One of National’s goals in government has been to deliver better public services. It set firm targets and it’s making good progress towards achieving them, but it’s not resting on its laurels:
The Government has set itself ambitious new targets including 75,000 fewer New Zealanders being on benefits by June 2018 as part of its Better Public Services drive, Finance Minister Bill English and State Services Minister Paula Bennett say.
The ministers today released the latest results from the Better Public Services programme showing almost 5000 people (-6.6 per cent) came off long-term Jobseeker Support benefit in 2014, the number of children who experienced substantiated physical abuse decreased by almost 200 (-5.6 per cent) over the 12 months to September 2014, infant immunisations are at an all-time high and crime numbers continue to fall.
“The latest results show that the programme, which measures progress in 10 areas chosen in 2012 to focus on improving the lives of people who most need the Government’s help, is working,” Mr English says.
“All the areas are making progress including improvements in the immunisation rate, a reduction in the incidence of rheumatic fever and we expect that results for NCEA Level 2 will show progress towards the 85 per cent achievement target.
“However, in some of our target areas it is not yet clear whether the positive trends are sustainable. The challenge now is to find ways to influence those who are harder to reach and who may be in circumstances that make it more difficult for them to respond. This will require a broad search both inside and outside the public service for better solutions, more innovative ideas and intensification of activity to keep making progress. We will track results and spend our social investment funds where they make the most difference.”
Mrs Bennett said ministers were today announcing they were extending the Better Public Services welfare targets and, as signalled earlier, also challenging themselves and the public service to do even better at reducing crime, and improving the workforce skills of young adults.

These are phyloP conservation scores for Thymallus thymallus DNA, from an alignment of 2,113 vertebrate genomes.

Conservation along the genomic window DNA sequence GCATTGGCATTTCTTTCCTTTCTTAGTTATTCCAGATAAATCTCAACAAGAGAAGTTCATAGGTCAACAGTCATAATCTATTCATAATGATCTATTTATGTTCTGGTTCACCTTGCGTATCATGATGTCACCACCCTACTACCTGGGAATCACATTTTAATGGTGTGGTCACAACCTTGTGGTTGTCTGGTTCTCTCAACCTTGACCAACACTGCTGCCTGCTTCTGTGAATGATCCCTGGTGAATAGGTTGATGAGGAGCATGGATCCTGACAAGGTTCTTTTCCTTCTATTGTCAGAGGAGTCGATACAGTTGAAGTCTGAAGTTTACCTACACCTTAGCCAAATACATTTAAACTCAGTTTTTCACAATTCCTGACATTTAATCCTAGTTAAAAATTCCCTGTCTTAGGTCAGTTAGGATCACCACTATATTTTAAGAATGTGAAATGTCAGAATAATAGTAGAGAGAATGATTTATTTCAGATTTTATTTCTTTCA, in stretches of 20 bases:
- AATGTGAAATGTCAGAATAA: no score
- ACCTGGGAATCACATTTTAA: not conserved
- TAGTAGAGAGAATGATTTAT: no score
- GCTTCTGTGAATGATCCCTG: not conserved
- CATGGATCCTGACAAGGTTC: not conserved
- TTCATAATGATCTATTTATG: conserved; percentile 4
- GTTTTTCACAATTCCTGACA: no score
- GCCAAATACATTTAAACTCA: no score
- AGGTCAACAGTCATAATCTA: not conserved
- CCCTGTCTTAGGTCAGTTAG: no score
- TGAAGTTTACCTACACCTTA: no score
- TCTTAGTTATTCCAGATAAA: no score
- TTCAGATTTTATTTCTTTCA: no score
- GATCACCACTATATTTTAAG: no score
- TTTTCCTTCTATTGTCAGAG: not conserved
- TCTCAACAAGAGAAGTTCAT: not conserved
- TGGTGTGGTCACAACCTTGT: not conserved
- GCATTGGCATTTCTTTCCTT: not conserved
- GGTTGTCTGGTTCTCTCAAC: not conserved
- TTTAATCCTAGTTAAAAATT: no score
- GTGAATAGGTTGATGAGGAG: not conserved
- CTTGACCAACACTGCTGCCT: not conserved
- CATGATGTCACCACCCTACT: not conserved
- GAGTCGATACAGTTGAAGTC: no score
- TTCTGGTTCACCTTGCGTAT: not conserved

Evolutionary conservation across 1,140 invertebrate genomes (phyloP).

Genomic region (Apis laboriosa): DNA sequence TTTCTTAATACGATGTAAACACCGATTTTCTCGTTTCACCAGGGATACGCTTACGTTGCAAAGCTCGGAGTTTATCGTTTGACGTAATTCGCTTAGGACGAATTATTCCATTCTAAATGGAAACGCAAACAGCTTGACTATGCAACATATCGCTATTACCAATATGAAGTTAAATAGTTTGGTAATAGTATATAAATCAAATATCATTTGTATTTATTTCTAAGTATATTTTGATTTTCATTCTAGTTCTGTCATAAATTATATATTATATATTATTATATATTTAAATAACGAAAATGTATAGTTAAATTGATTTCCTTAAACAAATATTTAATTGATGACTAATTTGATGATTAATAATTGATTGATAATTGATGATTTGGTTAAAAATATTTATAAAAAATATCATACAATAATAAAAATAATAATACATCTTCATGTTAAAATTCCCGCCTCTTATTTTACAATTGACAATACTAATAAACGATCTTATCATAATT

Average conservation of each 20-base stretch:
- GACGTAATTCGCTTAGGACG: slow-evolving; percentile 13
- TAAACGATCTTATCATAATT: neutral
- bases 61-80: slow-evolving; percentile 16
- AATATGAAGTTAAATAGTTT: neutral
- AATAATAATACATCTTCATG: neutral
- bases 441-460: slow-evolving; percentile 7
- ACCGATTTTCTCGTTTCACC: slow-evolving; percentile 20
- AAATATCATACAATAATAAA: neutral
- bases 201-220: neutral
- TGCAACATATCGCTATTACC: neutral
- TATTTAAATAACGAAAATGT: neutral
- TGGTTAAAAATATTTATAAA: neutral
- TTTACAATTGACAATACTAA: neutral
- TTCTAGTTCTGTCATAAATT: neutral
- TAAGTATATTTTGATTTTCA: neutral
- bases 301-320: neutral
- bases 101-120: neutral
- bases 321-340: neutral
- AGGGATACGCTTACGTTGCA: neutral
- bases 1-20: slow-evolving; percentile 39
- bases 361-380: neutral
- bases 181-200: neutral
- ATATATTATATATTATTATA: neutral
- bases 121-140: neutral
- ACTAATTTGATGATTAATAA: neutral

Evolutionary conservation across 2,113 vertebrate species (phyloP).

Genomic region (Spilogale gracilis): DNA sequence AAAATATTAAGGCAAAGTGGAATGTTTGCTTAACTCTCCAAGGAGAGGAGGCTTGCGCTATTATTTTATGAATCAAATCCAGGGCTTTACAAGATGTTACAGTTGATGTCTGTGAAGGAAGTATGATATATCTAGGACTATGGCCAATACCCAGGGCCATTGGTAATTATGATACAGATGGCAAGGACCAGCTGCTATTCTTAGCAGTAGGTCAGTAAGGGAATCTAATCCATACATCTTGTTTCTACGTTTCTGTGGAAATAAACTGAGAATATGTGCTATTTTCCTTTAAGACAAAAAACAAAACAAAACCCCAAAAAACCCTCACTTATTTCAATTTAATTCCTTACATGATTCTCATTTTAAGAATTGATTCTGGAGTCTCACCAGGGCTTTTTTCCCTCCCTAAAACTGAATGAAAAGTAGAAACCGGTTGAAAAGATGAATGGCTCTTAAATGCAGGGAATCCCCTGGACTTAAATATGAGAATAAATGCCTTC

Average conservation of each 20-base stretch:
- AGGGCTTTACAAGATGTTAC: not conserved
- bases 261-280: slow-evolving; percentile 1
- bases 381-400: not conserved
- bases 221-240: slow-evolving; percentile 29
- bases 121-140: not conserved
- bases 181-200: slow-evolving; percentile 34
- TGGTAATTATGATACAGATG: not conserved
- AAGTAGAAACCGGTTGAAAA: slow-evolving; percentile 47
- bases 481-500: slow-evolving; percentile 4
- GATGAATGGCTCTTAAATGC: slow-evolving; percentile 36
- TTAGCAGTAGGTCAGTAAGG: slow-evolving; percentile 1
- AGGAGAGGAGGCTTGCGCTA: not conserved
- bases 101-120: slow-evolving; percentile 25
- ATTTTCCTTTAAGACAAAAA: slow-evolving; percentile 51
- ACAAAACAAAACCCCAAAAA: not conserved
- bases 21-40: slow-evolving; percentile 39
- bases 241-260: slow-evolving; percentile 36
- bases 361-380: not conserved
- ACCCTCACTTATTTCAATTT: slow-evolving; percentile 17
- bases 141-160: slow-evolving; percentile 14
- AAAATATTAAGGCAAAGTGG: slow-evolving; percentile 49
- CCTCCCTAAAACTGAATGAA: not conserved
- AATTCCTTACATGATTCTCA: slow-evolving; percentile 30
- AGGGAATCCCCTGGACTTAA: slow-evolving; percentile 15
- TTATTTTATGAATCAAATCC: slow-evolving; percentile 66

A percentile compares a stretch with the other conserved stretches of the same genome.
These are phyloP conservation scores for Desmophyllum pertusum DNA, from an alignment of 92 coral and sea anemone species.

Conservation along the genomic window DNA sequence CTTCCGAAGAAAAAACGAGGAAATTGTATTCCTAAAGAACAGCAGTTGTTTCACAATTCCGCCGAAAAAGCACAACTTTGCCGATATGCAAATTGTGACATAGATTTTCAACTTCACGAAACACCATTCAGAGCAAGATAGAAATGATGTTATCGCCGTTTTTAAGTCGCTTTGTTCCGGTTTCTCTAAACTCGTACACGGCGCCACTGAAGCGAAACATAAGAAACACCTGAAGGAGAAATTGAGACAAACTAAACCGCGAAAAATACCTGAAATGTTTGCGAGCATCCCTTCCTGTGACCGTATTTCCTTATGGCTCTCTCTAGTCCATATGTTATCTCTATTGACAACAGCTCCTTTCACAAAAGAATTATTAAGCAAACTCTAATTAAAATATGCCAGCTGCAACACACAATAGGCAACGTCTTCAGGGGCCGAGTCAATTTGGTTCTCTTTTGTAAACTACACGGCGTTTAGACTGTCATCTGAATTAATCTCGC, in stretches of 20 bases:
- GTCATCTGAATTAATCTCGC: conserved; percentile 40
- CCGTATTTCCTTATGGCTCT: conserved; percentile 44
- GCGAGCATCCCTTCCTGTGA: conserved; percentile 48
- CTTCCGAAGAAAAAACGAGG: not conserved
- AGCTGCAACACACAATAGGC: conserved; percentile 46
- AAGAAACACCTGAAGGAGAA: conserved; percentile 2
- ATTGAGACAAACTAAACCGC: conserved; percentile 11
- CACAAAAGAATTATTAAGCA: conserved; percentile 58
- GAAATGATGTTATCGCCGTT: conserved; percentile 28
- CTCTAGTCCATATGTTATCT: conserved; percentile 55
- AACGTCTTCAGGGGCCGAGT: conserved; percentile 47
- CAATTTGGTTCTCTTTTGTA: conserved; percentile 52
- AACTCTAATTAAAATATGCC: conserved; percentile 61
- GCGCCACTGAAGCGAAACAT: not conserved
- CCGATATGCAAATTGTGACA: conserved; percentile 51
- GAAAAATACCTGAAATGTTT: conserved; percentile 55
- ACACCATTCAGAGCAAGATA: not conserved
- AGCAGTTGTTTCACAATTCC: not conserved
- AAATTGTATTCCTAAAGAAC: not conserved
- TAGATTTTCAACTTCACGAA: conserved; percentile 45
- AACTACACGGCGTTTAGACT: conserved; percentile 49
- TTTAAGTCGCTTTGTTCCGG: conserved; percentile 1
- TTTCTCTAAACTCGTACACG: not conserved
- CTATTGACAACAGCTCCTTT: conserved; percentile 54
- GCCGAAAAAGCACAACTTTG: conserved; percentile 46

Mrs Bennett said the new targets are:
Result 1 – A 25 per cent reduction (from 295,000 people as at June 2014 to 220,000 as at June 2018) in the total number of people receiving main benefits and a $13 billion reduction in the long-term cost of benefit dependence, as measured by an accumulated Actuarial Release, by June 2018.
This replaces the current target of a 30 per cent reduction – 78,000 people to 55,000 people – in the number of working-age recipients of Jobseeker Support who have continually received benefits for more than 12 months.
Result 6 – 60 per cent of 25-34 year olds will have a qualification at Level 4 or above by 2018.
This replaces the current target of 55 per cent of 25-34 year olds holding those qualifications by 2017, which has almost been achieved.
Result 7 – A 20 per cent reduction in total crime by 2018.
This replaces the target of a 15 per cent reduction by 2017, which has already been achieved.
Mrs Bennett said the change to the welfare reduction target recognised that many people who were not on Jobseeker Support also wanted to work and they deserved the same levels of support as jobseekers to do that.
“We know that around 90 per cent of people who went on benefits aged 16 or 17 also lived in benefit-dependent homes as children. This reinforces the urgency and importance of getting people in to work to improve their circumstances, and to help break the cycle of inter-generational welfare dependence.
“We have been making some real progress in this regard and it is good to see from the latest results that people who have been exiting Jobseeker Support have been staying in work for longer.
“There has also been real improvement in helping young people and young sole parents in to work so it makes sense to include them in this expanded new target because they are most at risk of long-term dependence, with a resulting heavy cost to themselves and taxpayers.”
Results on targets set so far are here.